The food industry remains an important contributor to Franklin County’s economy with the region being home to a number of processing centers that produce bakery products, apple and fruit products, dressings and sauces, and cage-free eggs.
Hundreds of residents in the surrounding area are employed within this industry, supporting their families while keeping our region’s economy moving forward. But many people who are not employed in food processing don’t realize the dangers that these worker face every day. They can be dangerous jobs, especially in a stressful and hazardous work environment.
Dangers found at food processing plants
Among the number of workplace hazards food industry workers face include:
- Slips and falls, which are one of the biggest risks at a food processing plant.
- Knife cuts, which can lead to severe injuries that may require stitches as well as surgery if tendons gets damaged.
- Amputations, abrasions, and bruises while working with a plant’s cutting and slicing machines, or even conveyor belts.
- Exposure to hazardous chemicals that may cause respiratory problems.
- Exposure to infectious diseases.
- Scalding while working with hot water.
- Excessive noise levels, which can damage hearing while working close to heavy machinery.
- Extremely hot temperature conditions that may lead to heat stroke and other ailments.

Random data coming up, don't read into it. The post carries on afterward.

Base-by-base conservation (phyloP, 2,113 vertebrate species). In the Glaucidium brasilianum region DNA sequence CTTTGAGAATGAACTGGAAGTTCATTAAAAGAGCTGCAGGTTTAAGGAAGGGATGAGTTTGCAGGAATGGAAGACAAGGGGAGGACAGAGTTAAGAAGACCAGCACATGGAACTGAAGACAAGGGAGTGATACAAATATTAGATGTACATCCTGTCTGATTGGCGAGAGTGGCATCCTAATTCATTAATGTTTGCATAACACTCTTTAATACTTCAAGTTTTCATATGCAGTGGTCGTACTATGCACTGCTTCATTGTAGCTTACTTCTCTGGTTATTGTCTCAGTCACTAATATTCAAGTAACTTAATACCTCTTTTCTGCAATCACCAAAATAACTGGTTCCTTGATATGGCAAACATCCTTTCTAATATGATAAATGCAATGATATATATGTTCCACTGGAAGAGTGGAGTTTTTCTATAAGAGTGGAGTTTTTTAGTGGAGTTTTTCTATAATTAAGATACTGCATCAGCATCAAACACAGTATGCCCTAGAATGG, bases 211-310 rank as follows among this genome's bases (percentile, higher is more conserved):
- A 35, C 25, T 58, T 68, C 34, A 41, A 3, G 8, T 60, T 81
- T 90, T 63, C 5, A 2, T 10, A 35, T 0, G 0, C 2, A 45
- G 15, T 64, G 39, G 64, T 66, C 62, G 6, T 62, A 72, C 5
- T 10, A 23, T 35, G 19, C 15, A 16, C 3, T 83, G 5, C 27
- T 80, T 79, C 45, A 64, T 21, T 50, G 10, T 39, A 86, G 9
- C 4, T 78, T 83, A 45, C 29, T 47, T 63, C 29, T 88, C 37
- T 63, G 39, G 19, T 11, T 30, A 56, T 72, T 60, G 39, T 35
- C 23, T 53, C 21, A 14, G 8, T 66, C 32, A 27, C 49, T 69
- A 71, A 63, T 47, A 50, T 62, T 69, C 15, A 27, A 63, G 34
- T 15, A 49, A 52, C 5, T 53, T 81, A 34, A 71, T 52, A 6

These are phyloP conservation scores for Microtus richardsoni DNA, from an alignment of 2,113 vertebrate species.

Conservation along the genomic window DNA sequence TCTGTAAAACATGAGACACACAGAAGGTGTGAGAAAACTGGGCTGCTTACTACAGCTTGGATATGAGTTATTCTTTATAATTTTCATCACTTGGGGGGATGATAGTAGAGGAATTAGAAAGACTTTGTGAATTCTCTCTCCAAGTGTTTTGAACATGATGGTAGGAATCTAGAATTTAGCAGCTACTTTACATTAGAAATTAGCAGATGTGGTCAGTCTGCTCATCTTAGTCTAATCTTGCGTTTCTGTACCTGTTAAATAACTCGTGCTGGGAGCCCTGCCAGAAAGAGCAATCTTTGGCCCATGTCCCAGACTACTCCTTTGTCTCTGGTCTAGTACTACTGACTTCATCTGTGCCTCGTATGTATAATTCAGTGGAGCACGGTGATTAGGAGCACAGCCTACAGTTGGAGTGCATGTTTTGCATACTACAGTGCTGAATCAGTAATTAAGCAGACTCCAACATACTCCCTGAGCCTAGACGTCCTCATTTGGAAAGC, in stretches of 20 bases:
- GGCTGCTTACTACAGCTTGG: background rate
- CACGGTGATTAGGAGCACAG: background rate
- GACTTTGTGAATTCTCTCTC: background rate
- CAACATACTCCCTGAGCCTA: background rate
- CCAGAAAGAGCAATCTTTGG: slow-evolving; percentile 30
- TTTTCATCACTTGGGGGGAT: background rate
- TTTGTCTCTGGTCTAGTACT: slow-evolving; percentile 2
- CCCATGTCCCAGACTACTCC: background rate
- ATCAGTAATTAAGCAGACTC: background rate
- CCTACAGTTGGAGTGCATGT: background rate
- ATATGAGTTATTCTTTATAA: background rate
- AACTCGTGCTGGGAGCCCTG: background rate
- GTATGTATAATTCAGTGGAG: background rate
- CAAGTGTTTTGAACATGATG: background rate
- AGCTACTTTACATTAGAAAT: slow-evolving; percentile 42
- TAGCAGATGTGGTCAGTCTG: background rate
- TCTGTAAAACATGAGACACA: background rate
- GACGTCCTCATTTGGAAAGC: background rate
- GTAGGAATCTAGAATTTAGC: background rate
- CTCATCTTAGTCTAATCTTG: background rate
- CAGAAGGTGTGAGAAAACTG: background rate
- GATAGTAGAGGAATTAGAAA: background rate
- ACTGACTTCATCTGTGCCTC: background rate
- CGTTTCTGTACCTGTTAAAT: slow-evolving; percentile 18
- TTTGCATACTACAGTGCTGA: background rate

All of these dangers are among the reasons employers must focus on providing safe working environments for workers. The Occupational Safety and Health Administration (OSHA) has regulations in place meant to minimize these dangers and promote safety.
Steps that will improve safety
Here are a few of things that food processing plants need to have in order to boost safety:
- Install non-slip flooring resulting in fewer slips and falls in the workplace.
- Provide rubber mats for workers who must stand for great lengths on the job. The mats may minimize fatigue.
- Install a ventilation system that protects workers from breathing air contaminants.
- Conduct regular inspections of plant equipment to ensure they are operating properly.
- Require personal protective equipment such as gloves, goggles, ear plugs and a respirator.
- Require safety training related to the job as well as how to properly operate equipment.
Avoiding workplace injuries and promoting safety are priorities at any employer. The food industry is no different, and must do its best to ensure its workers aren’t harmed while on the job.